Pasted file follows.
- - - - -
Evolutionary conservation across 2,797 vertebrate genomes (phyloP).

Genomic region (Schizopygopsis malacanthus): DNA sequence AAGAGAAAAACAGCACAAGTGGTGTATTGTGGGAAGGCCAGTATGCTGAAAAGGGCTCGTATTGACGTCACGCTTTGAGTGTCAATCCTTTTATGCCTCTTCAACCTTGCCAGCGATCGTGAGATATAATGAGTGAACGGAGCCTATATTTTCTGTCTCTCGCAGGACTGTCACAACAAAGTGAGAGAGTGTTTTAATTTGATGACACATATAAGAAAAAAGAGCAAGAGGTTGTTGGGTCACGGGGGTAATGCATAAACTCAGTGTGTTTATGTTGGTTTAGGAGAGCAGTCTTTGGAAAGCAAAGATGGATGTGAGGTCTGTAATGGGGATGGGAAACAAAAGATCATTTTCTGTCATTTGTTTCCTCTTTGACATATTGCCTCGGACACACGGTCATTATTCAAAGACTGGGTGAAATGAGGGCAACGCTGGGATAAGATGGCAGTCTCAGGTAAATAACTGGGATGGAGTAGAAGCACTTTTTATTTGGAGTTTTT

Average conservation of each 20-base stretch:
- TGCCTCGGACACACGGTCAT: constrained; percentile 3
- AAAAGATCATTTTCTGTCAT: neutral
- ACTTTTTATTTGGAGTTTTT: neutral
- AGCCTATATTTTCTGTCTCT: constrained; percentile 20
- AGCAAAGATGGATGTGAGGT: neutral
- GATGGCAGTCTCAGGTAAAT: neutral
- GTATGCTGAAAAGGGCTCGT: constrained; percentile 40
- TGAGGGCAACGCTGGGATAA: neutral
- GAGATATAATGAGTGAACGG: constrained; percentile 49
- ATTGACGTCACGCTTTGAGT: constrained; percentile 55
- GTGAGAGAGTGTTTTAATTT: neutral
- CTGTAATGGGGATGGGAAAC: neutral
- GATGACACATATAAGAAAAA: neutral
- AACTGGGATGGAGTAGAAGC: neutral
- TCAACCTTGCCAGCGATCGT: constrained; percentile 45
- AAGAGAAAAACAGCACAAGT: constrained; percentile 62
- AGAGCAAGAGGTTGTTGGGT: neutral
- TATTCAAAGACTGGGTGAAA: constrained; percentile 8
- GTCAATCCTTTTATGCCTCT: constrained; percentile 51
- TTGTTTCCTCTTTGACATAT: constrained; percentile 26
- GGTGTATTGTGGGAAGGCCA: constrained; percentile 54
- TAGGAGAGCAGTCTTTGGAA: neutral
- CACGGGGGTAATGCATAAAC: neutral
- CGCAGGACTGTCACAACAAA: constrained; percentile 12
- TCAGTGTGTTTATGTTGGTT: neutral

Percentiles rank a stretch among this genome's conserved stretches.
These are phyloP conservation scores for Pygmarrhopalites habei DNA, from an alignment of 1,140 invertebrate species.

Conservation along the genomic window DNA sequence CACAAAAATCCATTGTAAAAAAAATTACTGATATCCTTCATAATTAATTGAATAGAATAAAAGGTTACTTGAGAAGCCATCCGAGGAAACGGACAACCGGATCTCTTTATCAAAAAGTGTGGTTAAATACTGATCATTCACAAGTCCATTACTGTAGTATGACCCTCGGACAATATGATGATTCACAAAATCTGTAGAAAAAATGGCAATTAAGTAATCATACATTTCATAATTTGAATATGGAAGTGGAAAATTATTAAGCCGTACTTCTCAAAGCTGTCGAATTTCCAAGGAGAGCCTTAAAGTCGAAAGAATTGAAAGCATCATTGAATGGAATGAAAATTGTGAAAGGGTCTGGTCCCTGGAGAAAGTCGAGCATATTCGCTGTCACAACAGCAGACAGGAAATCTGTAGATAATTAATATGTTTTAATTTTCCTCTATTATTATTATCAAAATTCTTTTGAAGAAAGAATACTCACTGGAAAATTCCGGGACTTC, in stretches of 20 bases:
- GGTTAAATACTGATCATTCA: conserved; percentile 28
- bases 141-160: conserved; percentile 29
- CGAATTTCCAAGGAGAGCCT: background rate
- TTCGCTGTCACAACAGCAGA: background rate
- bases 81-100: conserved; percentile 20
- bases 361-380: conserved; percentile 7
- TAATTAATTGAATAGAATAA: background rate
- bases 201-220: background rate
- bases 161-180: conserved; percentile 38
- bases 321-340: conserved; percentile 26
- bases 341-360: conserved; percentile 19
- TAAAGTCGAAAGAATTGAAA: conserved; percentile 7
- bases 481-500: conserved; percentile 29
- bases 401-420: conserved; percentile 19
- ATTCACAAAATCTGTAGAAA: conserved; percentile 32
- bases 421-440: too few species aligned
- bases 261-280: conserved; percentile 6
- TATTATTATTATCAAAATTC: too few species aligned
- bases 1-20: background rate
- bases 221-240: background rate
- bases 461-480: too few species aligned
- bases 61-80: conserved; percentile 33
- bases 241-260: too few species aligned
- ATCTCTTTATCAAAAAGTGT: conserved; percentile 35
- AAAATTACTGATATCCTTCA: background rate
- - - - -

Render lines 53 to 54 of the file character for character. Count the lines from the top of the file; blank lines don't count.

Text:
- bases 61-80: conserved; percentile 33
- bases 241-260: too few species aligned